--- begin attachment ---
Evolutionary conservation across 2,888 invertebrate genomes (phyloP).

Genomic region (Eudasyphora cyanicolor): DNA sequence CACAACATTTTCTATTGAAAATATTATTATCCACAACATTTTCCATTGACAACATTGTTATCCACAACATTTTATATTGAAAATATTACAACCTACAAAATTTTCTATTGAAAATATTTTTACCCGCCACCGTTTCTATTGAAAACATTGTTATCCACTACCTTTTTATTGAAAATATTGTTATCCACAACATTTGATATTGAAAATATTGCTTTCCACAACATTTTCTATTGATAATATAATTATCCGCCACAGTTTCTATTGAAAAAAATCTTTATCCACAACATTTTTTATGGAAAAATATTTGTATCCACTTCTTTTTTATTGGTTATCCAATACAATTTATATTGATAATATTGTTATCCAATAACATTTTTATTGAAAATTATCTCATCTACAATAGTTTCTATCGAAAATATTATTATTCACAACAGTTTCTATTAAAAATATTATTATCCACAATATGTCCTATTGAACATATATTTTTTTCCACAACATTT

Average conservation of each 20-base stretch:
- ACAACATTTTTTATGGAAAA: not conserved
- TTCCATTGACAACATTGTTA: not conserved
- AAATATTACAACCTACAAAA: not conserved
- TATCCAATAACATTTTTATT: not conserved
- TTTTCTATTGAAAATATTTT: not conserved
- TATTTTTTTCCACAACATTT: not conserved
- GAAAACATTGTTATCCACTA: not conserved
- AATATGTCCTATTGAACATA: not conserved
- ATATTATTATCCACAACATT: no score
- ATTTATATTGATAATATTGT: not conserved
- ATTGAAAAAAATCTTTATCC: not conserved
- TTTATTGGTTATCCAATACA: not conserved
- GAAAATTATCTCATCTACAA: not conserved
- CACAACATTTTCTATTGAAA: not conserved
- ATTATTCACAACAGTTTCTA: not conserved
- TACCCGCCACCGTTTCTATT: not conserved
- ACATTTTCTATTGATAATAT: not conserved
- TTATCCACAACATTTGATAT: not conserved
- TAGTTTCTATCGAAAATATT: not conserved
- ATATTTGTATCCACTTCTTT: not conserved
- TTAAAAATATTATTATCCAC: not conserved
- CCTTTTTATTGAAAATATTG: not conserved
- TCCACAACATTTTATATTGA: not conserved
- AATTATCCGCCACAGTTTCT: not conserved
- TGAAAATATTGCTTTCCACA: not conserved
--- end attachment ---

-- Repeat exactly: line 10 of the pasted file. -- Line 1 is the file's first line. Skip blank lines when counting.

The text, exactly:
- GAAAACATTGTTATCCACTA: not conserved